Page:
Modern-Day Buckaroo Attire
- May 15, 2017
- Jolyn Young
In articles about the differences in clothing and gear used by cowboys in different regions, the buckaroo is usually portrayed as a caricature from the 1980s. Modern-day buckaroos no longer wear snap-brim hats and thrift-store coats unless they find a wicked good deal on a Cabela’s cast off.
Here’s a breakdown of the typical buckaroo’s attire, circa 2017.
Some buckaroos wear the flat-brimmed hat that most folks associate with the Great Basin. Others add a little turned-up shape to the brim, but hardly anyone tacos it up. Regardless of the shape, most working buckaroos have a 100X custom felt hat that they save for town use. They might have different opinions as to what constitutes an attractive hat shape, but everyone agrees that a point of pride is a high-quality lid.
Let’s be realistic: A Scotch cap is the most practical type of hat for a buckaroo. Dude, it’s COLD in the Great Basin, and winter lasts approximately 10 months each year.
Of course, the flat hat is the stereotypical brim style for a buckaroo, right? Right. In some cases. Here, Junior Harney wears a flat hat, flexes his horse’s neck and smiles for the camera.
Here, our same Junior Harney wears a ball cap to rope some yearlings because…well, because he felt like it, I guess. Buckaroos are people, too.
And here, Shawn Biggs and Jim Young each sport a different style of hat while working the ground at the same roping the above picture of Junior was taken.
A buckaroo might pack light as he moves from ranch to ranch, but he is guaranteed to always have a big winter coat. Preferences vary from down to wool to a snowboarder-grade insulated model with a detachable hood, but only a fool or a newcomer would buckaroo around the Great Basin without plenty of warm winter clothes. “Winter” can last through June, and the standard long-handle season starts on Labor Day.
All cowboys carry a pocketknife, of course. Buckaroos carry theirs in a small leather sheath attached to a belt loop by a thin leather string.
During branding or other times when they’re using their knives frequently, they’ll often leave the knife dangling by their leg instead of putting it back inside their pocket each time.
Buckaroos wear all the main brands, such as Levi’s, Wranglers, Cinch and Stetson. This one is entirely personal preference, and there is no one-brand-fits-all. A few go old-school and buy a pair of shrink-to-fit Levi’s and never wash them. Instead, they wear the jeans until they wear out or walk off on their own accord, either to find a washing machine or a place to die.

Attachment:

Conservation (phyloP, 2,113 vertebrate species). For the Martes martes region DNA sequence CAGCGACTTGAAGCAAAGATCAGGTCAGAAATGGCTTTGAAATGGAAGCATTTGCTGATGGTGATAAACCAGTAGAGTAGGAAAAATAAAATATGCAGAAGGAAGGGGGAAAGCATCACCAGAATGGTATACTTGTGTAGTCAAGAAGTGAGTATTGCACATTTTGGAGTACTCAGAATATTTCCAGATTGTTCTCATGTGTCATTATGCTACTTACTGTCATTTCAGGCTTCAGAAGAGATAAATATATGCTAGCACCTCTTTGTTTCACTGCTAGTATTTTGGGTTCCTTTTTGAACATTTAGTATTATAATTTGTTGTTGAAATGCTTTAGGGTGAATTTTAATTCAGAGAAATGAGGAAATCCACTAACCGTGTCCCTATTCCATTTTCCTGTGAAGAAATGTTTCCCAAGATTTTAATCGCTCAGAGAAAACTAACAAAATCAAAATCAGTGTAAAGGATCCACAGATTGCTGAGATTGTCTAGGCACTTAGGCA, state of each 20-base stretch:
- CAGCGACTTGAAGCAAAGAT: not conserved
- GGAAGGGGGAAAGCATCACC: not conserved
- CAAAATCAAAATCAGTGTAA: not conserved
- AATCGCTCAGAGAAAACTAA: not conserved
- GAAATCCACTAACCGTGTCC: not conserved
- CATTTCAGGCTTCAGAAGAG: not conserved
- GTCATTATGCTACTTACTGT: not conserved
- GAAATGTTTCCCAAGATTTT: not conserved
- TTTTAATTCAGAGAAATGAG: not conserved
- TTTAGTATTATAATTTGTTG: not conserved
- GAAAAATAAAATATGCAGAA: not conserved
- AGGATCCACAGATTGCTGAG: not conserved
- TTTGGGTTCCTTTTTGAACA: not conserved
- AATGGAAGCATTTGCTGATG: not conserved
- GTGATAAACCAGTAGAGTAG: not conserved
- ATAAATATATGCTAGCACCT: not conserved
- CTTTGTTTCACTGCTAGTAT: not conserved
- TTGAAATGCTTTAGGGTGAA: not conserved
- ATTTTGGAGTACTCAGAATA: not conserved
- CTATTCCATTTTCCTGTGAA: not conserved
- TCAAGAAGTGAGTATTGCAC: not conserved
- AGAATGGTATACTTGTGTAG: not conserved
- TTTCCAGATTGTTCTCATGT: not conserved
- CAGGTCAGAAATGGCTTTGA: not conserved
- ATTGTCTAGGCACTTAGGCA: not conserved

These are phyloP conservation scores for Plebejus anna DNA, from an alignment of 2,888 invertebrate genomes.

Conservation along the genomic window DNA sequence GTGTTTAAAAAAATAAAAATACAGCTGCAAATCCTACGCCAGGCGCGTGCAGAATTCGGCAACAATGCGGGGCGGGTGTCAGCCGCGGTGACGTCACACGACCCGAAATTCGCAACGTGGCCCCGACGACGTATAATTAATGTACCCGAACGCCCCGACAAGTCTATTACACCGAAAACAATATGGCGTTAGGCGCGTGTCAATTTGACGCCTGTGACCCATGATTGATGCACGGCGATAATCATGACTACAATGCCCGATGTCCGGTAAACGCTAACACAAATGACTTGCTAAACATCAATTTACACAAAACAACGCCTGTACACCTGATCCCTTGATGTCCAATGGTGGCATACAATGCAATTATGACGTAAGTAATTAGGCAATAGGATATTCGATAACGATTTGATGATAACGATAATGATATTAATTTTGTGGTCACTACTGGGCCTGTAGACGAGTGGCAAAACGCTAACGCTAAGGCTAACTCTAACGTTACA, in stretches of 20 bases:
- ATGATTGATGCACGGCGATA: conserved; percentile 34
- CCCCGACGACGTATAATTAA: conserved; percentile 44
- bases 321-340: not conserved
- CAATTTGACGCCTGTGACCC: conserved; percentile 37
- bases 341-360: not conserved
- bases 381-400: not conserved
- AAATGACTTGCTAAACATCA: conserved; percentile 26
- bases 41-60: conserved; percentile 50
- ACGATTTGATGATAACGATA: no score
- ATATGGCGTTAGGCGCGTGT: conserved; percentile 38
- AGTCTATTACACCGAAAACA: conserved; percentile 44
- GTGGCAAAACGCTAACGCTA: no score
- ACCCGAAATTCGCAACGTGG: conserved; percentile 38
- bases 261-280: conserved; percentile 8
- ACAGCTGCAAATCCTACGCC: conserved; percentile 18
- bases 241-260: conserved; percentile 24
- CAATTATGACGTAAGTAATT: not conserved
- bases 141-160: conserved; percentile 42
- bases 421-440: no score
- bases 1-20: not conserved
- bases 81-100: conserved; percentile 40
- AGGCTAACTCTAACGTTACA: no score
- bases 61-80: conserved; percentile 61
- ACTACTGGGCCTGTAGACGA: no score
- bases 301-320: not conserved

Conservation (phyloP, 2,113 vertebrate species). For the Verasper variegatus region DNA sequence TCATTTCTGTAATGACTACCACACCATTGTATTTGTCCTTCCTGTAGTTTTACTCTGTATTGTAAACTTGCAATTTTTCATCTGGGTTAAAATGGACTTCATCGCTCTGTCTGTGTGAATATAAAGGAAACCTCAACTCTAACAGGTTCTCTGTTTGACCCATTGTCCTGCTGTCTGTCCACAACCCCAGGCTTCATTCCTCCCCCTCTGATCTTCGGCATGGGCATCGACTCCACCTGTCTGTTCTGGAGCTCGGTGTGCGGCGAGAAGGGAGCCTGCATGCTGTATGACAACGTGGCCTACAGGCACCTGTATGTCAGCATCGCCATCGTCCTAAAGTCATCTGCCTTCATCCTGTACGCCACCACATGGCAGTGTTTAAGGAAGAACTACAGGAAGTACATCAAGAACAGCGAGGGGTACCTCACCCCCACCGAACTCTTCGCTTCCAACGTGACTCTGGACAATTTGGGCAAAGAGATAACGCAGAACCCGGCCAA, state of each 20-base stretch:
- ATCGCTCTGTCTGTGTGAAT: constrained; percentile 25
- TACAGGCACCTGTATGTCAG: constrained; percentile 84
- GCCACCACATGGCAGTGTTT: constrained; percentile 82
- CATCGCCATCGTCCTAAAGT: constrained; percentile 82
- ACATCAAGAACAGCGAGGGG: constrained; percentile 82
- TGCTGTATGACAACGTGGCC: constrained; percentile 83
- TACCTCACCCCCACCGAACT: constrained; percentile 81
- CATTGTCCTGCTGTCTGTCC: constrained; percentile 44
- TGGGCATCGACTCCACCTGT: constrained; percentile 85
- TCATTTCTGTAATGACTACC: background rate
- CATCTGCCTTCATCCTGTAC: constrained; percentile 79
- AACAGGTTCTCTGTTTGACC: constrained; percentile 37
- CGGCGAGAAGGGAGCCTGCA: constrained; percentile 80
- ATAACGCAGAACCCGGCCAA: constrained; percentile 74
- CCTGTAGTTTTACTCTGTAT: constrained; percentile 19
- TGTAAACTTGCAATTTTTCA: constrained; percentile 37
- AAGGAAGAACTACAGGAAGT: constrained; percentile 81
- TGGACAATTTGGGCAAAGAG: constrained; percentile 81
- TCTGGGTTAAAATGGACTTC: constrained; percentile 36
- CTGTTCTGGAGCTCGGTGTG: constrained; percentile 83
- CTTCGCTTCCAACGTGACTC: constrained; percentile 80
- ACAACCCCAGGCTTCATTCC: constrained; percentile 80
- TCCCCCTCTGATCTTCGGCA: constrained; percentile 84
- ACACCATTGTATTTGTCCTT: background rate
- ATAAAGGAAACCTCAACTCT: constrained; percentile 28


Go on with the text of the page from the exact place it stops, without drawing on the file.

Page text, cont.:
The stereotype is unavoidable; most buckaroos wear chinks 365 days a year, but the styles vary widely. Some go all-out fancy with neon colors and sewn-on fringe in a contrasting color, while others stick with more neutral earth tones and regular fringe.
These classic chinks were made by the super-talented Anna Severe of Rogerson, Idaho.
Anna also made this colorful pair of lime green and purple double-fringed armitas.
Some guys wear shotgun leggings, especially in the fall and spring, just to be all “Hey, I don’t conform to stereotypes. Am I a Nevada buckaroo or a California cow horse trainer? I can’t be labeled. Plus, I’m warmer than you are right now in your chinks, so ha.”
Anna also made these shotgun armitas (armitas have the fringe around the top). To see more of her gorgeous yet functional leather artwork, check out her chinks, chaps and shotguns album on Facebook.
If a guy can afford them, he definitely has a pair of woolies in his gear collection. One pair should last his entire cowboy career, as he might only wear them a few days or weeks each winter. They’re spendy but worth the money, because when the daytime high is 20 below, he will be much warmer than his chink-clad comrades. And if the temperature warms up a little, well, you sure won’t hear the woolie-wearing vaquero complain about sweating a little while riding in the pickup. In fact, he will probably brag about it. My mother-in-law, Beverly Young, made these woolies for my husband.
The tall tops and high, underslung heels that most people associate with the buckaroo stereotype are…actually fairly common. Paul Bonds remain popular, as well as boots made by Battle Mountain’s Kelly Martin. A lot of guys wear cheaper crepe-soled work boots they call “lettuce pickers” for chute work or the cold months.
These are a type of “lettuce pickers.” Fun fact: if you Google “lettuce pickers,” the first two search results are blogs I have written. If you Google “chinks,” you will see a citation from the Urban Dictionary and feel like an a-hole.
About Jolyn Young
Jolyn Young lives near Montello, NV with her cowboy husband and 3 small kids. For more, visit www.jolynyoung.com....